/blis"teuhr/, n.1. a thin vesicle on the skin, containing watery matter or serum, as from a burn or other injury.2. any similar swelling, as an air bubble in a coat of paint.3. a relatively large bubble occurring in glass during blowing.4. Mil. a transparent bulge or dome on the fuselage of an airplane, usually for mounting a gun.5. Photog. a bubble of air formed where the emulsion has separated from the base of a film, as because of defective processing.6. a dome or skylight on a building.7. the moving bubble in a spirit level.8. a small blisterlike covering of plastic, usually affixed to a piece of cardboard and containing a small item, as a pen, bolt, or medicinal tablet.v.t.9. to raise a blister or blisters on: These new shoes blistered my feet.10. to criticize or rebuke severely: The boss blistered his assistant in front of the whole office.11. to beat or thrash; punish severely.v.i.12. to form or rise as a blister or blisters; become blistered.[1250-1300; ME blister, blester < ON blaestri, dat. of blastr swelling. See BLAST, BLOW2]
* * *Rounded skin elevation in which fluid fills a separation between layers of epidermis or between the epidermis and the dermis.The fluid is usually clear; yellowish fluid contains pus, and red fluid contains blood. Blisters often occur on the palms or soles when pressure and friction cause an upper skin layer to move back and forth over the one under it. A small gap opens between them and becomes filled with fluid. This type generally heals spontaneously, sometimes leaving a thickened callus. Blisters that occur as symptoms of contact dermatitis, viral infection, or autoimmune disease can appear anywhere on the body and may leave scars.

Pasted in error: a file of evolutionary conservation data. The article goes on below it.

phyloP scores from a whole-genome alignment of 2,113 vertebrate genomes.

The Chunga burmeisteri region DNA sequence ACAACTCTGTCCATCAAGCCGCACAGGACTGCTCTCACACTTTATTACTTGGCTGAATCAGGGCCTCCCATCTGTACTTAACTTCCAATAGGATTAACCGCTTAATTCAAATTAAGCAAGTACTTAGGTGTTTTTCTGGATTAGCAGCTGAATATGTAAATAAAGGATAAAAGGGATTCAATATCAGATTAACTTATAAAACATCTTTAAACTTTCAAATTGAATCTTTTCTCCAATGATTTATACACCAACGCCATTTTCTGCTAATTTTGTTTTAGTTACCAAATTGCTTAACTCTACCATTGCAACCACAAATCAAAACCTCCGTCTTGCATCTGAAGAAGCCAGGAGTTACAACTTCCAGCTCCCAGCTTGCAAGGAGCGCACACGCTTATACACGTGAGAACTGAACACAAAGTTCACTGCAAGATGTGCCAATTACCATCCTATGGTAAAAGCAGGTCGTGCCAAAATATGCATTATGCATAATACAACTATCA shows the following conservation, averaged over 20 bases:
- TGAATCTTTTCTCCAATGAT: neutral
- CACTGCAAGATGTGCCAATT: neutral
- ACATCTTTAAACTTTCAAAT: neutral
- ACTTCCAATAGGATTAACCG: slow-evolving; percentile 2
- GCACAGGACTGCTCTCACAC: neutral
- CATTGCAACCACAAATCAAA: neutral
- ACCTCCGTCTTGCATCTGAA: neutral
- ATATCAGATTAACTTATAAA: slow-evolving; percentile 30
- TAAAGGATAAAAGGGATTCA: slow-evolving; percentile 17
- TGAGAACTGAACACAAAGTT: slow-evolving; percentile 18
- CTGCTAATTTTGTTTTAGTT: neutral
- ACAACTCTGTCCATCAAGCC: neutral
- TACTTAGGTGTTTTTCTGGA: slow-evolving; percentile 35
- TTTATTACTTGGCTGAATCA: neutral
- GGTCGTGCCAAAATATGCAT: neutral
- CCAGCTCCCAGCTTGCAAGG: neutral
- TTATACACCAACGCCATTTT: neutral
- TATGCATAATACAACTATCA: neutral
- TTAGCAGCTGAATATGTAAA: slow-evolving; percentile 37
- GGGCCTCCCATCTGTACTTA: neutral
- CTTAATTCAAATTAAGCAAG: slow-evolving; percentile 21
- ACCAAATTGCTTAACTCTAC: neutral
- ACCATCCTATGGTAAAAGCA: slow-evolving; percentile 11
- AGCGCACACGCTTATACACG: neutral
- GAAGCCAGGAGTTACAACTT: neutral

* * *a rounded elevation of the skin containing clear fluid, caused by a separation either between layers of the epidermis or between the epidermis and the dermis. Blisters are classified as vesicles if they are 0.5 cm (0.2 inch) or less in diameter and as bullae if they are larger. Blisters can commonly result from pressure and friction on sites such as the palms or soles; they are produced when friction causes an upper skin layer to move back and forth over an underlying skin layer. A small gap opens up between them and becomes filled with fluid. Blisters may also occur as symptoms of contact dermatitis, viral infection, or an autoimmune disease, in which case they can appear anywhere on the body.Blistering usually takes place within the uppermost layer of the skin (epidermis), producing fragile, easily broken blisters; subepidermal blisters are tenser and are more difficult to break. In either case, the blister fluid is usually clear and colourless; yellowish fluid is a sign that it contains pus and red that it contains blood. Friction blisters generally heal spontaneously, sometimes leaving a thickened callus; disease blisters may leave scars, particularly when they are located deep in the epidermis.
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